18 Tips for Authors to Build Relationships with Email Subscribers

Most advice for writers includes the concept of building an email list to forge a relationship with readers and to promote future releases. If you go to most author websites, there is typically some mechanism to join their email list. However, if you’re on the email list of hundreds of novelists (like I am), you’d be shocked at how seldom writers make contact. Most readers would be lucky to get one or two emails a year from an author (at best).

Ironically, it seems as if most novelists just don’t know what to write when it comes to contacting their list. Many resort to writing about writing (yawn) or sharing too much about things unrelated to their work (politics, their kids, their health problems, etc.) — neither of which are of much interest to most readers.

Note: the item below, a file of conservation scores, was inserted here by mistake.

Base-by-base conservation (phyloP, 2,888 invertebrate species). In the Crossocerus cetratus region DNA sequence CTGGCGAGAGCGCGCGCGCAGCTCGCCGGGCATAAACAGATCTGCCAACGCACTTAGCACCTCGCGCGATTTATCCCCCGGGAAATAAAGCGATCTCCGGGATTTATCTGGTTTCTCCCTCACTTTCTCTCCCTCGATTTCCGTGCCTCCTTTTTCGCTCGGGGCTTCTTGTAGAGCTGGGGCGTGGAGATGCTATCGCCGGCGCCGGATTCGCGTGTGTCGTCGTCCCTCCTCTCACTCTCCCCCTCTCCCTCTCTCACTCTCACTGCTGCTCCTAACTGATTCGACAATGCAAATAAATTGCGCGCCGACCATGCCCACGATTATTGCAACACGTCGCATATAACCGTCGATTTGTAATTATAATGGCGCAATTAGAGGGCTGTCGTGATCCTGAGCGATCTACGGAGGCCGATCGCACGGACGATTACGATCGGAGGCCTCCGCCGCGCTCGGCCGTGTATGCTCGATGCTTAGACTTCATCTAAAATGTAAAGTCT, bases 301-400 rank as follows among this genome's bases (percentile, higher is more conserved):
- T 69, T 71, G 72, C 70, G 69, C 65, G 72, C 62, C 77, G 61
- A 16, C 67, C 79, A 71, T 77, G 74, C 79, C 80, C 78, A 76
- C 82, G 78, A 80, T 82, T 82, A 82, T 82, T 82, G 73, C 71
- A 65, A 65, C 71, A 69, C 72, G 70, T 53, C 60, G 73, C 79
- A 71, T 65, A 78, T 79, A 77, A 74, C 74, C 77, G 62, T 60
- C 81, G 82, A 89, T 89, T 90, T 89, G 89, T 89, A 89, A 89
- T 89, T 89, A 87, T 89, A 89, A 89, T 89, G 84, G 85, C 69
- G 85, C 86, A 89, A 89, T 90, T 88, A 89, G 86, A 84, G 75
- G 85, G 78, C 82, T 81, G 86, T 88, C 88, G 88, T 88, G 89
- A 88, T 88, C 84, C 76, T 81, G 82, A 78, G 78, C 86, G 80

So, what kind of information should you send to your email list in order to nurture those relationships to sell more copies of your next novel and your backlist?

Here are some ideas…

Preview chapter(s) of an upcoming release. At the end of the chapter, tease them about what’s coming up or challenge them to guess what happens next (you can even offer a prize to the first person who guesses correctly).

Cover sneak preview. Or let readers vote for their favorite of two or three options.

Audio recording of preview chapter(s) for past/future novels. You can hire a voice talent on Fiverr to record the audio in case that’s not your forte. Also, you can take the audio and an image of your cover and make a video that you can upload to your social media accounts.

Audio recording on how to pronounce various character and location names. If you write fantasy or science fiction, your readers will thank you.

Book trailer/s for upcoming/past titles. You can make a trailer for free in less than 30 minutes with lumen5.com (or check out all the free options on the Indies Unlimited video trailer resource page).